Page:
Post-conflict societies need stability and socioeconomic development. Empowering women is possibly the surest way to achieve this. In the words of Kofi Annan: “"No other policy is as likely to raise economic productivity, or to reduce infant and maternal mortality. No other policy is as sure to improve nutrition and promote health -- including the prevention of HIV/AIDS. No other policy is as powerful in increasing the chances of education for the next generation… But whatever the very real benefits of investing in women, the most important fact remains: women themselves have the right to live in dignity, in freedom from want and from fear.”

[1] Swanee Hunt and Cristina Posa, „Women Waging Peace”, Foreign Policy, May-June 2001.

Thursday, October 14, 2010

London inquest into 7/7 bombings begins, bringing closure for some while opening old wounds for others

As the inquest into the bombing five years ago gets underway, a rise in tensions between British communities is possible. It is important to stress the bridge building and reconciliation in order to avoid similar tragedies in the future.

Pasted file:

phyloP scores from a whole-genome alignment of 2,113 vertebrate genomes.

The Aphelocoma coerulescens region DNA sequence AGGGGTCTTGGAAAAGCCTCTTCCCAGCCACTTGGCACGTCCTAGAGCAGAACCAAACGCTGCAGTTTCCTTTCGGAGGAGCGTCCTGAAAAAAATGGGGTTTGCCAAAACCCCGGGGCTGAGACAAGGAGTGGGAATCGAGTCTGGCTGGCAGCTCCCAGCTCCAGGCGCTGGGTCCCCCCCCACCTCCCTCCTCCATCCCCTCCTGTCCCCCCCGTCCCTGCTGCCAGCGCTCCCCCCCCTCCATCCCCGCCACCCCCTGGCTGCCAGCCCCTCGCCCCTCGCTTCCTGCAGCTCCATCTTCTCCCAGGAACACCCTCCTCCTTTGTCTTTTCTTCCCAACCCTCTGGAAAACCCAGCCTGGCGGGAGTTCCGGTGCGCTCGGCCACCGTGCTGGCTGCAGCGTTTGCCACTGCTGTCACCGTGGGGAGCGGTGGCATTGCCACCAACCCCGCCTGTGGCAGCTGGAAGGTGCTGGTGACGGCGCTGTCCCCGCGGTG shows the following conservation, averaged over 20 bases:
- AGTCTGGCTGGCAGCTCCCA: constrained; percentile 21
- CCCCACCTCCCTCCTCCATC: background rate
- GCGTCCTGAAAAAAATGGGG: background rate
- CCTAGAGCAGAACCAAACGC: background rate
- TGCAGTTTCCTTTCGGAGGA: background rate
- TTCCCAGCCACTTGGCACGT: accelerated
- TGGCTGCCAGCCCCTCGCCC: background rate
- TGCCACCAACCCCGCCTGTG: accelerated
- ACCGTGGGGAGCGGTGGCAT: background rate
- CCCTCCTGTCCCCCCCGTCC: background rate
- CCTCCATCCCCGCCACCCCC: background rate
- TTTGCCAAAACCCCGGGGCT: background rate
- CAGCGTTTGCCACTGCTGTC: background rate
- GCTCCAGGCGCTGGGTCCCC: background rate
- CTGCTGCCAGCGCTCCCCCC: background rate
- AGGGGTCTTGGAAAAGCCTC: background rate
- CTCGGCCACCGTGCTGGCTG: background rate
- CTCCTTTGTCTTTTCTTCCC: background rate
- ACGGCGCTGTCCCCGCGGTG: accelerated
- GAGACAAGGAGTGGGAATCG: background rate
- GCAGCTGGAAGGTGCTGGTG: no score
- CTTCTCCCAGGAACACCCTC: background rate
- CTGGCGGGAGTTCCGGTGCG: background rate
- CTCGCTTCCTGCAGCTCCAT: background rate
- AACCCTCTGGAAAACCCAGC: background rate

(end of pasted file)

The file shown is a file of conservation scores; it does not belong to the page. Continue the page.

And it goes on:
It has been five years since four young men stepped onto London’s public transport at rush hour, each carrying a rucksack full of explosives. In a terrorist attack that shocked and saddened Britons of all backgrounds, 52 people died while around 700 were injured.

Four days ago, the long-awaited inquest into the 7/7 attacks finally began. The inquest will attempt to answer questions that victims and relatives are still asking themselves, such as why two of the bombers – who had aroused suspicion in the past – were no longer under surveillance, and whether the emergency services could have reacted more efficiently. Records as far back as 2004 will be examined in order to give victims and relatives a fuller picture of events running up to the attacks.

Until now, calls by victims and relatives for a full inquiry have gone unanswered. Many feel that official accounts of the attacks have been “insufficient, inaccurate and misleading”. The lateness of the inquiry is, however, stirring up mixed feelings for some.